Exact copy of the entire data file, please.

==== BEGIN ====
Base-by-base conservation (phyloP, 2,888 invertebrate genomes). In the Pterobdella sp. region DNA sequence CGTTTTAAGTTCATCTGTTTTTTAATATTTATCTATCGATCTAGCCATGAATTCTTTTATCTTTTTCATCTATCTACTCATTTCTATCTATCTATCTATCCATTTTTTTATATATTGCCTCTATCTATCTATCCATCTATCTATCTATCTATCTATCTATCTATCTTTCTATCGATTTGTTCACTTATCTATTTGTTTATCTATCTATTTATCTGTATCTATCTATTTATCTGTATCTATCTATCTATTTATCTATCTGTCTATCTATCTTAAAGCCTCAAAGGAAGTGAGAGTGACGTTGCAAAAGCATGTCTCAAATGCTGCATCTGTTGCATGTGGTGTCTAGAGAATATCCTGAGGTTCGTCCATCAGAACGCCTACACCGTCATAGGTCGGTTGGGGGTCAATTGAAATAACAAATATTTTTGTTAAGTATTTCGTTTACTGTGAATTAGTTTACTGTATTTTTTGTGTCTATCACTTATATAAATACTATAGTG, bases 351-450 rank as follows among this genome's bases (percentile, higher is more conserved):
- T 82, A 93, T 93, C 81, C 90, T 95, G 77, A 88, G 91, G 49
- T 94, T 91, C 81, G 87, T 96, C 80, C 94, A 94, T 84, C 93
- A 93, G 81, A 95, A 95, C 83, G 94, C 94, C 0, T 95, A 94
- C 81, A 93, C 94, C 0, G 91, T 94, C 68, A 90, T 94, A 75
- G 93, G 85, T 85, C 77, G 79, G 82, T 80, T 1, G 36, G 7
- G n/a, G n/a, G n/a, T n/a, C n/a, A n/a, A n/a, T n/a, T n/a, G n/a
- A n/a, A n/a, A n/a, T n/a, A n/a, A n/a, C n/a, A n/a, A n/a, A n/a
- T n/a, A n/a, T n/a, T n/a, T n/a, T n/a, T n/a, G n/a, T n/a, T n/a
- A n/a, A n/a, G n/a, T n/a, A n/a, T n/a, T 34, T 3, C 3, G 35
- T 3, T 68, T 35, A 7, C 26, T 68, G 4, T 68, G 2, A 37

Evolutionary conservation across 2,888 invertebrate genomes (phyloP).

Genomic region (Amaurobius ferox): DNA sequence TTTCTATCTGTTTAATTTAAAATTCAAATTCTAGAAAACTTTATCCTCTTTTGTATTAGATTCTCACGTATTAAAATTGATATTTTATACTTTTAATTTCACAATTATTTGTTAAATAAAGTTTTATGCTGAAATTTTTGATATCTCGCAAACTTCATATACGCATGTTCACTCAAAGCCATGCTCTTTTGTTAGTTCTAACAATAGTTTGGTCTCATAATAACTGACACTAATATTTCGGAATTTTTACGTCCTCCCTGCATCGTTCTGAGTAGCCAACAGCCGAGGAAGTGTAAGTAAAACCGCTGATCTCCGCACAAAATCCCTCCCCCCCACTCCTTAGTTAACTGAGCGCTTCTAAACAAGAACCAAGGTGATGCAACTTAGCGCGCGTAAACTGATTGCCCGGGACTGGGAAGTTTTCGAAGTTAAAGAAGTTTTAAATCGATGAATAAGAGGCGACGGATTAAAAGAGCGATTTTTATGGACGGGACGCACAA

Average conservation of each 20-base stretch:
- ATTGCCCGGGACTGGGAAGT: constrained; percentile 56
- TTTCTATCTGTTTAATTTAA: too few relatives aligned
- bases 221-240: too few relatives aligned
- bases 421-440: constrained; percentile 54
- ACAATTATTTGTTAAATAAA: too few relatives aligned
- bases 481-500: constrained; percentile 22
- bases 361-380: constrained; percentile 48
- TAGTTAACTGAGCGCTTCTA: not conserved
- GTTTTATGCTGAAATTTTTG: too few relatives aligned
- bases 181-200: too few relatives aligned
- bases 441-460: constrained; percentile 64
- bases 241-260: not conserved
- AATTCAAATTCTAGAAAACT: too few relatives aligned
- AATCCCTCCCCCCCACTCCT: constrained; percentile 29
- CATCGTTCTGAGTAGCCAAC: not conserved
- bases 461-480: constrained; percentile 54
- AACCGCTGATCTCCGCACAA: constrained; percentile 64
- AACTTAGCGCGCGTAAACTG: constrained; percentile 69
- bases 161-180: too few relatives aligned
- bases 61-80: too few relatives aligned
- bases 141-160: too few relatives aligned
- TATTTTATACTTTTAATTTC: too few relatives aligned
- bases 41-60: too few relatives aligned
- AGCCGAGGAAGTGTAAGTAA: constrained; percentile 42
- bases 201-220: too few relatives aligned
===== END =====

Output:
Base-by-base conservation (phyloP, 2,888 invertebrate genomes). In the Pterobdella sp. region DNA sequence CGTTTTAAGTTCATCTGTTTTTTAATATTTATCTATCGATCTAGCCATGAATTCTTTTATCTTTTTCATCTATCTACTCATTTCTATCTATCTATCTATCCATTTTTTTATATATTGCCTCTATCTATCTATCCATCTATCTATCTATCTATCTATCTATCTATCTTTCTATCGATTTGTTCACTTATCTATTTGTTTATCTATCTATTTATCTGTATCTATCTATTTATCTGTATCTATCTATCTATTTATCTATCTGTCTATCTATCTTAAAGCCTCAAAGGAAGTGAGAGTGACGTTGCAAAAGCATGTCTCAAATGCTGCATCTGTTGCATGTGGTGTCTAGAGAATATCCTGAGGTTCGTCCATCAGAACGCCTACACCGTCATAGGTCGGTTGGGGGTCAATTGAAATAACAAATATTTTTGTTAAGTATTTCGTTTACTGTGAATTAGTTTACTGTATTTTTTGTGTCTATCACTTATATAAATACTATAGTG, bases 351-450 rank as follows among this genome's bases (percentile, higher is more conserved):
- T 82, A 93, T 93, C 81, C 90, T 95, G 77, A 88, G 91, G 49
- T 94, T 91, C 81, G 87, T 96, C 80, C 94, A 94, T 84, C 93
- A 93, G 81, A 95, A 95, C 83, G 94, C 94, C 0, T 95, A 94
- C 81, A 93, C 94, C 0, G 91, T 94, C 68, A 90, T 94, A 75
- G 93, G 85, T 85, C 77, G 79, G 82, T 80, T 1, G 36, G 7
- G n/a, G n/a, G n/a, T n/a, C n/a, A n/a, A n/a, T n/a, T n/a, G n/a
- A n/a, A n/a, A n/a, T n/a, A n/a, A n/a, C n/a, A n/a, A n/a, A n/a
- T n/a, A n/a, T n/a, T n/a, T n/a, T n/a, T n/a, G n/a, T n/a, T n/a
- A n/a, A n/a, G n/a, T n/a, A n/a, T n/a, T 34, T 3, C 3, G 35
- T 3, T 68, T 35, A 7, C 26, T 68, G 4, T 68, G 2, A 37

Evolutionary conservation across 2,888 invertebrate genomes (phyloP).

Genomic region (Amaurobius ferox): DNA sequence TTTCTATCTGTTTAATTTAAAATTCAAATTCTAGAAAACTTTATCCTCTTTTGTATTAGATTCTCACGTATTAAAATTGATATTTTATACTTTTAATTTCACAATTATTTGTTAAATAAAGTTTTATGCTGAAATTTTTGATATCTCGCAAACTTCATATACGCATGTTCACTCAAAGCCATGCTCTTTTGTTAGTTCTAACAATAGTTTGGTCTCATAATAACTGACACTAATATTTCGGAATTTTTACGTCCTCCCTGCATCGTTCTGAGTAGCCAACAGCCGAGGAAGTGTAAGTAAAACCGCTGATCTCCGCACAAAATCCCTCCCCCCCACTCCTTAGTTAACTGAGCGCTTCTAAACAAGAACCAAGGTGATGCAACTTAGCGCGCGTAAACTGATTGCCCGGGACTGGGAAGTTTTCGAAGTTAAAGAAGTTTTAAATCGATGAATAAGAGGCGACGGATTAAAAGAGCGATTTTTATGGACGGGACGCACAA

Average conservation of each 20-base stretch:
- ATTGCCCGGGACTGGGAAGT: constrained; percentile 56
- TTTCTATCTGTTTAATTTAA: too few relatives aligned
- bases 221-240: too few relatives aligned
- bases 421-440: constrained; percentile 54
- ACAATTATTTGTTAAATAAA: too few relatives aligned
- bases 481-500: constrained; percentile 22
- bases 361-380: constrained; percentile 48
- TAGTTAACTGAGCGCTTCTA: not conserved
- GTTTTATGCTGAAATTTTTG: too few relatives aligned
- bases 181-200: too few relatives aligned
- bases 441-460: constrained; percentile 64
- bases 241-260: not conserved
- AATTCAAATTCTAGAAAACT: too few relatives aligned
- AATCCCTCCCCCCCACTCCT: constrained; percentile 29
- CATCGTTCTGAGTAGCCAAC: not conserved
- bases 461-480: constrained; percentile 54
- AACCGCTGATCTCCGCACAA: constrained; percentile 64
- AACTTAGCGCGCGTAAACTG: constrained; percentile 69
- bases 161-180: too few relatives aligned
- bases 61-80: too few relatives aligned
- bases 141-160: too few relatives aligned
- TATTTTATACTTTTAATTTC: too few relatives aligned
- bases 41-60: too few relatives aligned
- AGCCGAGGAAGTGTAAGTAA: constrained; percentile 42
- bases 201-220: too few relatives aligned